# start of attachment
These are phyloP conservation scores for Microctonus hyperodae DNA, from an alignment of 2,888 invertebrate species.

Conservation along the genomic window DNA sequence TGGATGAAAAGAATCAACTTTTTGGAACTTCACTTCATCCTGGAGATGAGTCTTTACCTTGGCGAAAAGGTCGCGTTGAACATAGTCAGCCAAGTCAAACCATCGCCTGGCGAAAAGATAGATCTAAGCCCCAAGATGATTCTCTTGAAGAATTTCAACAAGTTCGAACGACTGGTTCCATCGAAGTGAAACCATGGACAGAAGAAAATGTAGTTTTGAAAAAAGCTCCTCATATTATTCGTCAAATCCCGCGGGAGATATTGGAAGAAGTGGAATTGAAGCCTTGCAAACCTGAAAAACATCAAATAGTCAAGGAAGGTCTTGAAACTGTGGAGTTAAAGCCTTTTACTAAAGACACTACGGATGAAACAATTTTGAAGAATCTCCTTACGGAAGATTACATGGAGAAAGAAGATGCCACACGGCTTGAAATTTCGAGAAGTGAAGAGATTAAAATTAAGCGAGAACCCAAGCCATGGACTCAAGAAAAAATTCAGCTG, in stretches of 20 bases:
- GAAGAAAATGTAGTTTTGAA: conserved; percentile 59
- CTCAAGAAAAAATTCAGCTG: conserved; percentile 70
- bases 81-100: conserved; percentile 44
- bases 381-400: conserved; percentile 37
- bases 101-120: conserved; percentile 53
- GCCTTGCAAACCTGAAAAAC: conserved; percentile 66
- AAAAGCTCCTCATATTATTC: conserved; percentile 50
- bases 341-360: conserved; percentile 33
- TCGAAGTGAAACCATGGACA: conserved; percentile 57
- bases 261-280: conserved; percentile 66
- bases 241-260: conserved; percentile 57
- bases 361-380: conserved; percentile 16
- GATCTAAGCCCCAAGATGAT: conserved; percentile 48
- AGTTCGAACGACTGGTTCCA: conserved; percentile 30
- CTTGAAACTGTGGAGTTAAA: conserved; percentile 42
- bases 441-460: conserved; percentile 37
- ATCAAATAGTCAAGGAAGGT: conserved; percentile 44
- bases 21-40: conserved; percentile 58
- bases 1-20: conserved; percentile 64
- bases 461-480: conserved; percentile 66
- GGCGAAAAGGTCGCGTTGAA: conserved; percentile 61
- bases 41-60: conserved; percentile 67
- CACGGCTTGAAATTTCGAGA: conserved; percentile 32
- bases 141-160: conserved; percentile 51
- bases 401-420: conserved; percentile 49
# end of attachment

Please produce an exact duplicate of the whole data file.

These are phyloP conservation scores for Microctonus hyperodae DNA, from an alignment of 2,888 invertebrate species.

Conservation along the genomic window DNA sequence TGGATGAAAAGAATCAACTTTTTGGAACTTCACTTCATCCTGGAGATGAGTCTTTACCTTGGCGAAAAGGTCGCGTTGAACATAGTCAGCCAAGTCAAACCATCGCCTGGCGAAAAGATAGATCTAAGCCCCAAGATGATTCTCTTGAAGAATTTCAACAAGTTCGAACGACTGGTTCCATCGAAGTGAAACCATGGACAGAAGAAAATGTAGTTTTGAAAAAAGCTCCTCATATTATTCGTCAAATCCCGCGGGAGATATTGGAAGAAGTGGAATTGAAGCCTTGCAAACCTGAAAAACATCAAATAGTCAAGGAAGGTCTTGAAACTGTGGAGTTAAAGCCTTTTACTAAAGACACTACGGATGAAACAATTTTGAAGAATCTCCTTACGGAAGATTACATGGAGAAAGAAGATGCCACACGGCTTGAAATTTCGAGAAGTGAAGAGATTAAAATTAAGCGAGAACCCAAGCCATGGACTCAAGAAAAAATTCAGCTG, in stretches of 20 bases:
- GAAGAAAATGTAGTTTTGAA: conserved; percentile 59
- CTCAAGAAAAAATTCAGCTG: conserved; percentile 70
- bases 81-100: conserved; percentile 44
- bases 381-400: conserved; percentile 37
- bases 101-120: conserved; percentile 53
- GCCTTGCAAACCTGAAAAAC: conserved; percentile 66
- AAAAGCTCCTCATATTATTC: conserved; percentile 50
- bases 341-360: conserved; percentile 33
- TCGAAGTGAAACCATGGACA: conserved; percentile 57
- bases 261-280: conserved; percentile 66
- bases 241-260: conserved; percentile 57
- bases 361-380: conserved; percentile 16
- GATCTAAGCCCCAAGATGAT: conserved; percentile 48
- AGTTCGAACGACTGGTTCCA: conserved; percentile 30
- CTTGAAACTGTGGAGTTAAA: conserved; percentile 42
- bases 441-460: conserved; percentile 37
- ATCAAATAGTCAAGGAAGGT: conserved; percentile 44
- bases 21-40: conserved; percentile 58
- bases 1-20: conserved; percentile 64
- bases 461-480: conserved; percentile 66
- GGCGAAAAGGTCGCGTTGAA: conserved; percentile 61
- bases 41-60: conserved; percentile 67
- CACGGCTTGAAATTTCGAGA: conserved; percentile 32
- bases 141-160: conserved; percentile 51
- bases 401-420: conserved; percentile 49